In September 1943, the German army marched into Rome, beginning an occupation that would last nine months until Allied forces liberated the ancient city. During those 270 days, clashing factions -- the occupying Germans, the Allies, the growing resistance movement, and the Pope -- contended for control over the destiny of the Eternal City. In The Battle for Rome, Robert Katz vividly recreates the drama of the occupation and offers new information from recently declassified documents to explain the intentions of the rival forces.
One of the enduring myths of World War II is the legend that Rome was an "open city," free from military activity. In fact the German occupation was brutal, beginning almost immediately with the first roundup of Jews in Italy. Rome was a strategic prize that the Germans and the Allies fought bitterly to win. The Allied advance up the Italian peninsula from Salerno and Anzio in some of the bloodiest fighting of the war was designed to capture the Italian capital.
Dominating the city in his own way was Pope Pius XII, who used his authority in a ceaseless effort to spare Rome, especially the Vatican and the papal properties, from destruction. But historical documents demonstrate that the Pope was as concerned about the Partisans as he was about the Nazis, regarding the Partisans as harbingers of Communism in the Eternal City. The Roman Resistance was a coalition of political parties that agreed on little beyond liberating Rome, but the Partisans, the organized military arm of the coalition, became increasingly active and effective as the occupation lengthened. Katz tells the story of two young Partisans, Elena and Paolo, who fought side by side, became lovers, and later played a central role in the most significant guerrilla action of the occupation. In retaliation for this action, the Germans committed the Ardeatine Caves Massacre, slaying hundreds of Roman men and boys. The Pope's decision not to intervene in that atrocity has been a source of controversy and debate among historians for decades, but drawing on Vatican documents, Katz authoritatively examines the matter.
Katz takes readers into the occupied city to witness the desperate efforts of the key actors: OSS undercover agent Peter Tompkins, struggling to forge an effective spy network among the Partisans; German diplomats, working against their own government to save Rome even as they condoned the Nazi repression of its citizens; Pope Pius XII, anxiously trying to protect the Vatican at the risk of depending on the occupying Germans, who maintained order by increasingly draconian measures; and the U.S. and British commanders, who disagreed about the best way to engage the enemy, turning the final advance into a race to be first to take Rome.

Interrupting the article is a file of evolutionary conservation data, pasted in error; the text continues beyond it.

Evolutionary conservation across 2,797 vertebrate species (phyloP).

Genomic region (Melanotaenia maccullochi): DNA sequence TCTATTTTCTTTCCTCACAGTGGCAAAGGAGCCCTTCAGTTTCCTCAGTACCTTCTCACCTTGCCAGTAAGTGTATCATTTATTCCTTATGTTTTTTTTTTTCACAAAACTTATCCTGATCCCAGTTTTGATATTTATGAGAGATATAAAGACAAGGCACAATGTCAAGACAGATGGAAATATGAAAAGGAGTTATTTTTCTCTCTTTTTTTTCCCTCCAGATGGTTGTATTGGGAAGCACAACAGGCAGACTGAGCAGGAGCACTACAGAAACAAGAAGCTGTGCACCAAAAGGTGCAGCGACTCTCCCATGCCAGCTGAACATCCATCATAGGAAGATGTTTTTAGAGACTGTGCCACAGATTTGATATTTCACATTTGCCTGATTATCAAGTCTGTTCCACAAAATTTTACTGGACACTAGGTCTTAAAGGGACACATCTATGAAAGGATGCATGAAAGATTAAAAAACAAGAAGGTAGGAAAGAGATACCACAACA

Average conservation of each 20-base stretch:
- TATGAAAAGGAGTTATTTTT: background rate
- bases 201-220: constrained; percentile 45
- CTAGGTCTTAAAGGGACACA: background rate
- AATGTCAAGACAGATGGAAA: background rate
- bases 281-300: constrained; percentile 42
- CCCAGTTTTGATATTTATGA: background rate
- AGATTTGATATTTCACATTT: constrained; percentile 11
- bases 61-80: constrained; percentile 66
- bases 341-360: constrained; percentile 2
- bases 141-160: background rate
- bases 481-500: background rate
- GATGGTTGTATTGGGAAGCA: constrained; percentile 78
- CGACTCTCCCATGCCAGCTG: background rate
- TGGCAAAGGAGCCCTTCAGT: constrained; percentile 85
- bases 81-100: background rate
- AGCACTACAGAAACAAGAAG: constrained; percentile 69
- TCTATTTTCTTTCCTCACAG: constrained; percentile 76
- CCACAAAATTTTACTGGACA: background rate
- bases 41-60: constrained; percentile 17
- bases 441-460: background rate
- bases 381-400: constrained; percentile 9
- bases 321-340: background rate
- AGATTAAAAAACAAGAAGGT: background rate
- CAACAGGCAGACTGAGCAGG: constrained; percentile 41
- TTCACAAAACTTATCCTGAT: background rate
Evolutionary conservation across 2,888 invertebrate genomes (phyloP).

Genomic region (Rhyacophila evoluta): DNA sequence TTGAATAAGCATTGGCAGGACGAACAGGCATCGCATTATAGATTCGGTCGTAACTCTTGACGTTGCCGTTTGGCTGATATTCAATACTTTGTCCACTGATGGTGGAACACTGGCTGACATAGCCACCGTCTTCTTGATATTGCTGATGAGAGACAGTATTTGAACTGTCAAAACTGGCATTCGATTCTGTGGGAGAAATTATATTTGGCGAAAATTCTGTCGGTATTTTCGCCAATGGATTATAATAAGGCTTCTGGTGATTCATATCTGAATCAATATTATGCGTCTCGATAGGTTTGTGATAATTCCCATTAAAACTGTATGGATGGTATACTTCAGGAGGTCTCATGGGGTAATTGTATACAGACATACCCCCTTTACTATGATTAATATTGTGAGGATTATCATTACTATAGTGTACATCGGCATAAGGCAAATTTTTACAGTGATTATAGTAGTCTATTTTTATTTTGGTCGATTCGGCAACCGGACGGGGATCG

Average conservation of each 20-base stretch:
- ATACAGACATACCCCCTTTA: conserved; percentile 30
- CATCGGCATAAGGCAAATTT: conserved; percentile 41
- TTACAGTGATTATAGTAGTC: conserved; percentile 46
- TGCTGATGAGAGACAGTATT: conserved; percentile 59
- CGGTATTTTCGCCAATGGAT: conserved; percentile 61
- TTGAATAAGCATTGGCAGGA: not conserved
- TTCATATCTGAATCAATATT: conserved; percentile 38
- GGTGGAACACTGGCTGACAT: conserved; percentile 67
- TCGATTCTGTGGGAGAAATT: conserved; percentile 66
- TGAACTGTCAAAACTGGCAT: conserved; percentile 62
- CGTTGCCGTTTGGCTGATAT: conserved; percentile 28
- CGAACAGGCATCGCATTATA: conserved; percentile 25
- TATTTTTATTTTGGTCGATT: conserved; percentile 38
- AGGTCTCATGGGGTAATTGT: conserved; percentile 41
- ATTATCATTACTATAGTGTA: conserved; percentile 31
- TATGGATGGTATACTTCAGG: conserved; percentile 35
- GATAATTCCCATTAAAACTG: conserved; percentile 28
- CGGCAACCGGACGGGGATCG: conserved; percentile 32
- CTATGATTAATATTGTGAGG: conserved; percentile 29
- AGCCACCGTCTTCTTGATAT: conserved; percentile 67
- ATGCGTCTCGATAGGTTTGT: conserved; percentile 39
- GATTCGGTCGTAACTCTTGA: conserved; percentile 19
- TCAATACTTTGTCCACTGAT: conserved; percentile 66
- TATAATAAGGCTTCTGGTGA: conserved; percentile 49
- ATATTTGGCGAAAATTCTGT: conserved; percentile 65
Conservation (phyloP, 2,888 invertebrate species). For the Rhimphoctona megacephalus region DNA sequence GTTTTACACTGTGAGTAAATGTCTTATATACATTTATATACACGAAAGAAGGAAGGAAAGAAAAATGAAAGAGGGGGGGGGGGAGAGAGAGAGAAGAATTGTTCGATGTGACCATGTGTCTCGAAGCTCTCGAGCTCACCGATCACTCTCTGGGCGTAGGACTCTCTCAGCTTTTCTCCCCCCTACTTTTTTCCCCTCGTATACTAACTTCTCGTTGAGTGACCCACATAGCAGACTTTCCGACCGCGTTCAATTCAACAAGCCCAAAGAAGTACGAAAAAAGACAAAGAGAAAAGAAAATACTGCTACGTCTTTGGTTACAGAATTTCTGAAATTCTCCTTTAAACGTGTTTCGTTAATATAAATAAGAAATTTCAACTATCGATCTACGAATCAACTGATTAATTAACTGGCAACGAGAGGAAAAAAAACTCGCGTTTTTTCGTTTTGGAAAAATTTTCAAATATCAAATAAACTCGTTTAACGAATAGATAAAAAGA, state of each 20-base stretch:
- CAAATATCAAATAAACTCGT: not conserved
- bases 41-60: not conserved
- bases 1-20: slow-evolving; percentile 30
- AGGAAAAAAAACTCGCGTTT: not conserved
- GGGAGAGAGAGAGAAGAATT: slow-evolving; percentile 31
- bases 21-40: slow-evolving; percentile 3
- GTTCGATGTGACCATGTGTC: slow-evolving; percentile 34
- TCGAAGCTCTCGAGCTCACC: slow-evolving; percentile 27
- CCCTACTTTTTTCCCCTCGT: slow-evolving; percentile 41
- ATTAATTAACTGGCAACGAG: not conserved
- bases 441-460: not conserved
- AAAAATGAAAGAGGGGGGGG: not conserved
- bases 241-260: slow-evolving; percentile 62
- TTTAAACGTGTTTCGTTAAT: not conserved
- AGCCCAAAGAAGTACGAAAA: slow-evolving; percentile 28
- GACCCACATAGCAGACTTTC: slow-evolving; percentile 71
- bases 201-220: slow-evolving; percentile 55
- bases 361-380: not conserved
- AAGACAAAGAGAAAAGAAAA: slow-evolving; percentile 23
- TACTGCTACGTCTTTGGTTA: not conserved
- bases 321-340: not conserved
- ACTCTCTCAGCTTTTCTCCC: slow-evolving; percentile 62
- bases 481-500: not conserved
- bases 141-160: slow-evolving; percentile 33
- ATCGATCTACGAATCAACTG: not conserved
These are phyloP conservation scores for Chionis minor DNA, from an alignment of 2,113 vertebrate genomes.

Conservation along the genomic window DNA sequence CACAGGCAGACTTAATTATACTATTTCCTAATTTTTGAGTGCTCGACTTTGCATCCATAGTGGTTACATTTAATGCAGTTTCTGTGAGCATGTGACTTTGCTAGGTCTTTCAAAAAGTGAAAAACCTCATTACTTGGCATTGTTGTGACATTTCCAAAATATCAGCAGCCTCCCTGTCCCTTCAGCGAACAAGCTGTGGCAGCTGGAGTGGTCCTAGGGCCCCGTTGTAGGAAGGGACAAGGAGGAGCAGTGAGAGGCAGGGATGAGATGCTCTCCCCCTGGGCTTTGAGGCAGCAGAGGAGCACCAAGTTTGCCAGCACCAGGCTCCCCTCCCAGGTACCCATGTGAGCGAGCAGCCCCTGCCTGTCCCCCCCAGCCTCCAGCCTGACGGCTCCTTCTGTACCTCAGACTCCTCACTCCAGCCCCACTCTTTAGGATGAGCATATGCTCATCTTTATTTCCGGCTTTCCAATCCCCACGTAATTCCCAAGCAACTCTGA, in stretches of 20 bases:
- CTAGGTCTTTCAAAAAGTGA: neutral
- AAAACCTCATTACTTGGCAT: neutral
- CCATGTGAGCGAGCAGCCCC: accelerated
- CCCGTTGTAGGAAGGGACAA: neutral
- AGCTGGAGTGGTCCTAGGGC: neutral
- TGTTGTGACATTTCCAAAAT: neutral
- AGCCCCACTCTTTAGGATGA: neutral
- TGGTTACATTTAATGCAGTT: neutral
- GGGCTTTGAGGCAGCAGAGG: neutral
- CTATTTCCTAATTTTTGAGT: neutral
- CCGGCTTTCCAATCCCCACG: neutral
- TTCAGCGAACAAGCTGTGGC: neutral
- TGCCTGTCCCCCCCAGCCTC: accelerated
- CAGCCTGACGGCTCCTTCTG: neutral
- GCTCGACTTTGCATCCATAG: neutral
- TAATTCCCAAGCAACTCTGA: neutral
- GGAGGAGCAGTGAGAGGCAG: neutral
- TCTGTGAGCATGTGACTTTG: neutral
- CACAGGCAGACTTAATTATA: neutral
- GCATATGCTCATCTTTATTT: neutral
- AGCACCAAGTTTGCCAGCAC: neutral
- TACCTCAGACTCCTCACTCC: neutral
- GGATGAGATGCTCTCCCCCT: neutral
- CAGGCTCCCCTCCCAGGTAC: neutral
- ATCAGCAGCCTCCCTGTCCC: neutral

The Battle for Rome is a landmark work that draws on newly released documents and firsthand testimony gathered over decades to offer the finest account yet of one of the most dramatic episodes of World War II.
Expanding upon his classic account of the 1944 Ardeatine Caves massacre, Death in Rome, Katz presents a vivid, well-researched history of German-occupied Rome, from the fall of Mussolini in 1943 to the Allied Liberation 10 months later. Katz weaves several biographical histories into his narrative, devoting particular attention the experiences of five individuals: Herbert Kappler, an SS officer who began his tenure in Italy intending to save the Jews of Rome from Auschwitz but ended up presiding over the killing of 335 men and boys at the Ardeatine Caves; Peter Tompkins, the 24-year-old, bilingual OSS spy who, as the primary Allied representative in Rome, tried to make a useful network out of the brave individuals and quarreling factions residing in the Eternal City; Paolo and Elena, a partisan couple who orchestrated the most effective attack on German police troops; and Pope Pius XII, who, in Katz's telling, appears as a cold-hearted politico whose insistence on the Vatican's neutrality endangered thousands of lives in Rome. Combined with Katz's broad historical knowledge and his personal experiences living in Rome, these narratives create an engrossing portrait of a confused, tragic period of Italy's history.